TV Maker Tracked Viewers’ Moves 24/7

Vizio, a popular smart TV manufacturer, is facing privacy invasion charges after the company was caught tracking viewer habits without consent.

The company is facing $2.2 million in privacy invasion charges. 

The U.S. Federal Trade Commission filed a complaint on Monday when it discovered all internet-connected TVs from Vizio contained automated content recognition (ARC) software.

Vizio used the software to collect every second of data that was being displayed on viewers’ TVs. Vizio then sold that data to companies who wanted to use it to measure audiences and analyze data.

“For all of these uses, Defendants provide highly specific, second-by-second information about television viewing,” FTC lawyers wrote following the discovery. “Each line of a report provides viewing information about a single television. In a securities filing, Vizio states that its data analytics program, for example, ‘provides highly specific viewing behavior data on a massive scale with great accuracy, which can be used to generate intelligent insights for advertisers and media content providers.'”

 

Vizio officials also released a statement via email stating, “The ACR program never paired viewing data with personally identifiable information such as name or contact information, and the Commission did not allege or contend otherwise. Instead, as the Complaint notes, the practices challenged by the government related only to the use of viewing data in the ‘aggregate’ to create summary reports measuring viewing audiences or behaviors.”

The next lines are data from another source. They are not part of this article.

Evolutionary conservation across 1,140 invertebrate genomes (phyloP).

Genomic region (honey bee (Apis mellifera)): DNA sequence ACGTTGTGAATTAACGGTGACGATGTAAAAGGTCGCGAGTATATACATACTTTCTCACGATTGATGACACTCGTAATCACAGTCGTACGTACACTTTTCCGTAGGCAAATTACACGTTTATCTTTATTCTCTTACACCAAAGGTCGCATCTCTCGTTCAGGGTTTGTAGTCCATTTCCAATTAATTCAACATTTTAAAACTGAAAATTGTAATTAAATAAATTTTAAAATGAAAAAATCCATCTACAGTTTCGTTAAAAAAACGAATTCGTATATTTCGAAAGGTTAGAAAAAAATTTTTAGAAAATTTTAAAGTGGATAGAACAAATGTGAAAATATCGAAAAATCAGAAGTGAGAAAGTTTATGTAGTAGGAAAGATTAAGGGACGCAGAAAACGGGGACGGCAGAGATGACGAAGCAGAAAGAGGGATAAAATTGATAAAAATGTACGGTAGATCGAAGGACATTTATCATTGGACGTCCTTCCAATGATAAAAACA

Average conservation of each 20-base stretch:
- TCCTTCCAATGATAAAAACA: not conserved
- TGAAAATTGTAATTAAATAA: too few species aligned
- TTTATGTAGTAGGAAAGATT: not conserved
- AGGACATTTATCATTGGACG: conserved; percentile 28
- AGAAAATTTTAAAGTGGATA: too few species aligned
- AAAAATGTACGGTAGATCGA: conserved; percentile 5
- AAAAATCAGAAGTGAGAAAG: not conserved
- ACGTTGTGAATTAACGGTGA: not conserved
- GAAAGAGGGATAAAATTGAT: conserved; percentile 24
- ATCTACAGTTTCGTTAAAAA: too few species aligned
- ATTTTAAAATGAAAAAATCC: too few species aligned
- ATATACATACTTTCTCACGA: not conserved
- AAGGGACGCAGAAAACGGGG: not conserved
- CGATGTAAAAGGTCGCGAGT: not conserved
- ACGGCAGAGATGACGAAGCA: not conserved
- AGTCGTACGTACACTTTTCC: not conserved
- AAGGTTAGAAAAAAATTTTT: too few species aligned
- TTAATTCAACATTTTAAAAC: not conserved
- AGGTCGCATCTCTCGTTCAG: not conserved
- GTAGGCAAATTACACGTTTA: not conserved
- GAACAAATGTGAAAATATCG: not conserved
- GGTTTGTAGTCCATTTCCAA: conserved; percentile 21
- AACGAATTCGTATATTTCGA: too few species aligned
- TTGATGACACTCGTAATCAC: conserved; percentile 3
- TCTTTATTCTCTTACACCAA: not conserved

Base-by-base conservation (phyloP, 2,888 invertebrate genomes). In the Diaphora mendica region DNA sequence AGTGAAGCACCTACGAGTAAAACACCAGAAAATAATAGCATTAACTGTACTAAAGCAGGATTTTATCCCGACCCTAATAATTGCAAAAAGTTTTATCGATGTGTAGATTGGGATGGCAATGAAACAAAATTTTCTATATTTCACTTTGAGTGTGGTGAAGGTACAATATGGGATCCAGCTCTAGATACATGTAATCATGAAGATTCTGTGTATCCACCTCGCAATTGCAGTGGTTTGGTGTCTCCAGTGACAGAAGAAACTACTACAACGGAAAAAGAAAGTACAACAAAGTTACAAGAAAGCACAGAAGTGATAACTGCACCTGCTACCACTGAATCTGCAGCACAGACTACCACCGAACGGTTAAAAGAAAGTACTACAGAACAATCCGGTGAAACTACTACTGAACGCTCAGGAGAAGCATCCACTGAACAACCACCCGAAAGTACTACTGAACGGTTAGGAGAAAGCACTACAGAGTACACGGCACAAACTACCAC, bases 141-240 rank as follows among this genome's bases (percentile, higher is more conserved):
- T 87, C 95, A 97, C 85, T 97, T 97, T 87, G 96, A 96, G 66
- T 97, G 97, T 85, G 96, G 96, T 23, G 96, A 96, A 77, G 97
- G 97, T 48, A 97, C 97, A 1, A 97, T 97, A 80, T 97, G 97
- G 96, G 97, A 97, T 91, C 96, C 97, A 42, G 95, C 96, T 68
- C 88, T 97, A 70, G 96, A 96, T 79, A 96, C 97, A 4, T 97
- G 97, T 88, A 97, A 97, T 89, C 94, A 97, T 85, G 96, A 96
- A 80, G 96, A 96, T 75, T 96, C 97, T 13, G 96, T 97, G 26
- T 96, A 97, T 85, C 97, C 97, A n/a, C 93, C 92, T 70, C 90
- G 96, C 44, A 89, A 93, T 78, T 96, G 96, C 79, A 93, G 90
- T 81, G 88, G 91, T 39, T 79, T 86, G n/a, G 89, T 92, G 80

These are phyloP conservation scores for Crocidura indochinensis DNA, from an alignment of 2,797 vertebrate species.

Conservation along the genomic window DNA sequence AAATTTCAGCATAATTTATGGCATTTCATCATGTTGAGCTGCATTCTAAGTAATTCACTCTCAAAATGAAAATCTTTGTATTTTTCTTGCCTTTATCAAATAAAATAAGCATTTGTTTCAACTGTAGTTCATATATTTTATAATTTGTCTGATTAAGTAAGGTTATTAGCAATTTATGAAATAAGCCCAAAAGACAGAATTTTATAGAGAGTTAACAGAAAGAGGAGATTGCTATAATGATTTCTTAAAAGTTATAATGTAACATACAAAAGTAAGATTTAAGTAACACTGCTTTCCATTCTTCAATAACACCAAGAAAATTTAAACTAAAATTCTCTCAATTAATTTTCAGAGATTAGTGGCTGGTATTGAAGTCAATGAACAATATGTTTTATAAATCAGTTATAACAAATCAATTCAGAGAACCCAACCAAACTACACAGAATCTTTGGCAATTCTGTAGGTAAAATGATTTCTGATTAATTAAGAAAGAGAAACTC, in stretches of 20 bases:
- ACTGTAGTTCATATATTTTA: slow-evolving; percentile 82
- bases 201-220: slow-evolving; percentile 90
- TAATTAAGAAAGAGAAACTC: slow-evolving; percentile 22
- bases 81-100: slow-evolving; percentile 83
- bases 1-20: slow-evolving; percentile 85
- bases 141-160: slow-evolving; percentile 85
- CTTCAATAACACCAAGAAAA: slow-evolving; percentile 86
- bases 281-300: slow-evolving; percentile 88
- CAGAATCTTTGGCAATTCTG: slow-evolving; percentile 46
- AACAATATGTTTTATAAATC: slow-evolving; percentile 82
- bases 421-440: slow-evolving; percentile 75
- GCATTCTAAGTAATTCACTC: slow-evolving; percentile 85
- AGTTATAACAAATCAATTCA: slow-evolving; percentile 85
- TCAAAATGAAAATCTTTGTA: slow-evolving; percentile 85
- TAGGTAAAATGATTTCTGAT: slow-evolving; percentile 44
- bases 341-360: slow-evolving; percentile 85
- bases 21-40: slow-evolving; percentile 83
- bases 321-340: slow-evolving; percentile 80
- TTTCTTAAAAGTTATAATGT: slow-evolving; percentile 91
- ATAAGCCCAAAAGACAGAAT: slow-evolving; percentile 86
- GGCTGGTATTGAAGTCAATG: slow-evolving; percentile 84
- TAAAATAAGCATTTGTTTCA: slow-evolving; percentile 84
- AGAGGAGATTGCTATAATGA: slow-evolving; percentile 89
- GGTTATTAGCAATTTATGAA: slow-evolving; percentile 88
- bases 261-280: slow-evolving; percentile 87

It is estimated Vizio had the ARC software installed on devices from 2014 to present.

This is not the first time a TV manufacturer has been accused of collecting sensitive data. According to Ars Technica, LG was also accused of collecting data from files on USB drives, names of files shared on home and office networks, and shows being watched on personal TVs.

$1.5 million of the Vizio settlement will go to the FTC and $700,000 to the New Jersey Division of Consumer affairs.

H/T: Ars Technica

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